Avoiding our hurt will never erase our pain.

Photo Credit: Getty Images

<strong>2. Choose a special way to honor the one who isn&rsquo;t with you.&nbsp;</strong>

2. Choose a special way to honor the one who isn’t with you. 

There are many ways to honor the memory of those we love. Maybe it means cooking their favorite Christmas dish, hanging a special ornament, or doing their favorite Christmas tradition. This keeps their memory alive in the midst of your Christmas celebrations and brings joy to those around you.

Every year on our tree you will find one thing in the same spot each time. It is a small Christmas bell with a teddy bear on top. The furry bear is wearing a pair of round reading glasses. The same kind my dad used to wear. The tiny bear reminds me of my dad, he collected bears. So each year it sits on my tree, facing out toward the rest of us. 

Each time I place the ornament on the tree his, memory comes alive. It comes alive for my children who never met him and it keeps my dad close to my heart. 

Photo Credit: Getty Images

<strong>3. Honor them with your joy.&nbsp;</strong>

3. Honor them with your joy. 

I learned many years ago that my sorrow, while real and acknowledged, shouldn’t keep me from living a joy-filled life. Those we love that are no longer with us would not want us to remain in a place of deep sorrow, but to live a full life. The greatest thing we can do to honor their memory is by living our lives with joy.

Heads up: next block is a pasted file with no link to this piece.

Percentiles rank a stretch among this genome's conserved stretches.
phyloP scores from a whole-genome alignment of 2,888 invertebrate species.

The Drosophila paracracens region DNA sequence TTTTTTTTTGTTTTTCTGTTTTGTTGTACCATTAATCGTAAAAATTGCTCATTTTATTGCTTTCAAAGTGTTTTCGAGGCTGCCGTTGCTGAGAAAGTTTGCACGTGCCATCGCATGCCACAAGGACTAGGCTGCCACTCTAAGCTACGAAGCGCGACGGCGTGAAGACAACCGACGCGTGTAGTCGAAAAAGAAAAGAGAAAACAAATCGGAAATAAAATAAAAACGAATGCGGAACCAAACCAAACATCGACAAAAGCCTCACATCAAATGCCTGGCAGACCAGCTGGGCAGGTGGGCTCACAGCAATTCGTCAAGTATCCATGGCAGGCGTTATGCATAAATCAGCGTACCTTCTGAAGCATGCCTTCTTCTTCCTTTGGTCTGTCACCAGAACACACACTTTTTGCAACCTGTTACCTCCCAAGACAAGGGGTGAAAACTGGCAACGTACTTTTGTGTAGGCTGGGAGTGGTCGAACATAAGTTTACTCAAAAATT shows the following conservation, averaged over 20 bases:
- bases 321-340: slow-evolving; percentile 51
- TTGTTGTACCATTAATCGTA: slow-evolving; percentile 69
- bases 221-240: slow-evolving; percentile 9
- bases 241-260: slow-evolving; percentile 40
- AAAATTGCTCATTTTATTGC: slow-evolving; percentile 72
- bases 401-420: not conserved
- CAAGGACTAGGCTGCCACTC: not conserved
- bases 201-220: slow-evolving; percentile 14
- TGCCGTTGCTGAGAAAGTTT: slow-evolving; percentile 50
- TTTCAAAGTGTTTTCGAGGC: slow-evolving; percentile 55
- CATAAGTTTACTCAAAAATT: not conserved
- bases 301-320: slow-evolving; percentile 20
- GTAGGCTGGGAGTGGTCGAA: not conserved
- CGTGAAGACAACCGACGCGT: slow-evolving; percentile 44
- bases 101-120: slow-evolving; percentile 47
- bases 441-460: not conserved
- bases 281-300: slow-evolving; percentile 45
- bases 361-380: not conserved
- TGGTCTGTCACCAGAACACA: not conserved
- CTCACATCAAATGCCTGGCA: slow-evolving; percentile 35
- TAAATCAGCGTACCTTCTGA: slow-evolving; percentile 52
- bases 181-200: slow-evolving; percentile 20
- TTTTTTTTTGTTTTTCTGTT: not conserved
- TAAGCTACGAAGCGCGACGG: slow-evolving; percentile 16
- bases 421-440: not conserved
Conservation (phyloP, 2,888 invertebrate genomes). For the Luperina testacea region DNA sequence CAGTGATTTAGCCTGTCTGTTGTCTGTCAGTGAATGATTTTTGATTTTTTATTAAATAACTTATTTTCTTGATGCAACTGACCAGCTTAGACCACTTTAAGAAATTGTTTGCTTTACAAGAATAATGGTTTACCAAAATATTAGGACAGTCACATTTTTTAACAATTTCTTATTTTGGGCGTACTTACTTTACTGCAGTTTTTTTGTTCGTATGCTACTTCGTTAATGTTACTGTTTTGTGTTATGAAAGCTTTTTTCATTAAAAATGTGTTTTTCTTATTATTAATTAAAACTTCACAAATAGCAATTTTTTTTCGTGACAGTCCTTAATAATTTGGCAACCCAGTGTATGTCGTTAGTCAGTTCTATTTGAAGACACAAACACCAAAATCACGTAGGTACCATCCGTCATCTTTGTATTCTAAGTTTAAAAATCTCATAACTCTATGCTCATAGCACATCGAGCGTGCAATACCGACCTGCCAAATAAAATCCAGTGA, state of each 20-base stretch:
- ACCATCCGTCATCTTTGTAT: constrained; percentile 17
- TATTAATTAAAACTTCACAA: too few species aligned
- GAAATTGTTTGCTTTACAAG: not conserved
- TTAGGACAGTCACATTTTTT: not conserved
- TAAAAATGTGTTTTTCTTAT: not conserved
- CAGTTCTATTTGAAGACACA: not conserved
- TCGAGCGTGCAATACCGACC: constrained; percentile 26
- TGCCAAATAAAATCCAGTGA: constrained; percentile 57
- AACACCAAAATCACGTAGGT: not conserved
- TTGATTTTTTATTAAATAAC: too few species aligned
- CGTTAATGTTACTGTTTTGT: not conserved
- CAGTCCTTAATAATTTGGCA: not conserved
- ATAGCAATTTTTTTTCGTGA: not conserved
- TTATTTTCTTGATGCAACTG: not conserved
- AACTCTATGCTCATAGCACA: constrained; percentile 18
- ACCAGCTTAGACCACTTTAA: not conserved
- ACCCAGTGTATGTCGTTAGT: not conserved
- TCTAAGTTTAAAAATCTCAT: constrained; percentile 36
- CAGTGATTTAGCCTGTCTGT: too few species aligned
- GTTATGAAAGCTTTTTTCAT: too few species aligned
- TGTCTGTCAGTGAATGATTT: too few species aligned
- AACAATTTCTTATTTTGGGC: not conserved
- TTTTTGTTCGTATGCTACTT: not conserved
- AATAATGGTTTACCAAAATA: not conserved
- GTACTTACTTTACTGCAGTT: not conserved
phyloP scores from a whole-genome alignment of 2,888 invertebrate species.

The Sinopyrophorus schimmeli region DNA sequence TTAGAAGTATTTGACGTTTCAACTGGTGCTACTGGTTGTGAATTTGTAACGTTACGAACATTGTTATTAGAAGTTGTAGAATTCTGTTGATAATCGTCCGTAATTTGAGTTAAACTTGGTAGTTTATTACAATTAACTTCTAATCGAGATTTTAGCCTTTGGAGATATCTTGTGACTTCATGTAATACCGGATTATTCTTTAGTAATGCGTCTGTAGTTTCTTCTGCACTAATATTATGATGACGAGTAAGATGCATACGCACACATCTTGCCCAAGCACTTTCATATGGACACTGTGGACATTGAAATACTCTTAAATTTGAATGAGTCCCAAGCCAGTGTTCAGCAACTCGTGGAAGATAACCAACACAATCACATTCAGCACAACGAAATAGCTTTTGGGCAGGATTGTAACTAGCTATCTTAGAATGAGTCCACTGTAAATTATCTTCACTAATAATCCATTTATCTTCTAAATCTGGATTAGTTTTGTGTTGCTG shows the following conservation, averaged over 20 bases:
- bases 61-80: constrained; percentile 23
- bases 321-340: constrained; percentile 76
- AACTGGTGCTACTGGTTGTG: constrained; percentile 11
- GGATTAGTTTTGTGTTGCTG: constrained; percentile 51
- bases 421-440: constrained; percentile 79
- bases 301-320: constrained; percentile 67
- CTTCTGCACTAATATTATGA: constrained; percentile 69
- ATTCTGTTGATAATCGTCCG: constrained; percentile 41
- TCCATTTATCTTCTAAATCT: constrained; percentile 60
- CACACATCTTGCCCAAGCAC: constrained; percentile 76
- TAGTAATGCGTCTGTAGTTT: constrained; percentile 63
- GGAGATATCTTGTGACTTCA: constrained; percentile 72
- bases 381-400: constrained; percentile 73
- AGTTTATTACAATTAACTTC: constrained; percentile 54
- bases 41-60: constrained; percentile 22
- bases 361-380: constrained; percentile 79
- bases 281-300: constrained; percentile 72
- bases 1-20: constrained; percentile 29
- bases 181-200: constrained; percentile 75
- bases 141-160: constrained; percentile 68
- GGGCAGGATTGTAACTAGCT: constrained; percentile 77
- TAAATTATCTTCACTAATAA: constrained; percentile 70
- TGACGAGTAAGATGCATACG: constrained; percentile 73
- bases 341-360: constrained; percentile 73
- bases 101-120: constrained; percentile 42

There was a Christmas five years ago right after my brother passed where we gathered around the tree and tears fell for us all. It wasn’t just his missing presence, but also the small things that filled us with pain. Not seeing his handwriting on gifts under the tree, and not hearing the sound of his laughter, or seeing the smile on his face. 

But even in the midst of those tears there was joy in knowing that his memory will never really leave us. Even if he was no longer physically present, the memories of him fill us with great joy. The joy in knowing that one day we will see his face again. 

Photo Credit: ©Getty Images/paulaphoto

<strong>4. Ask for help even if you don&rsquo;t think you need it, because you will.&nbsp;</strong>

4. Ask for help even if you don’t think you need it, because you will.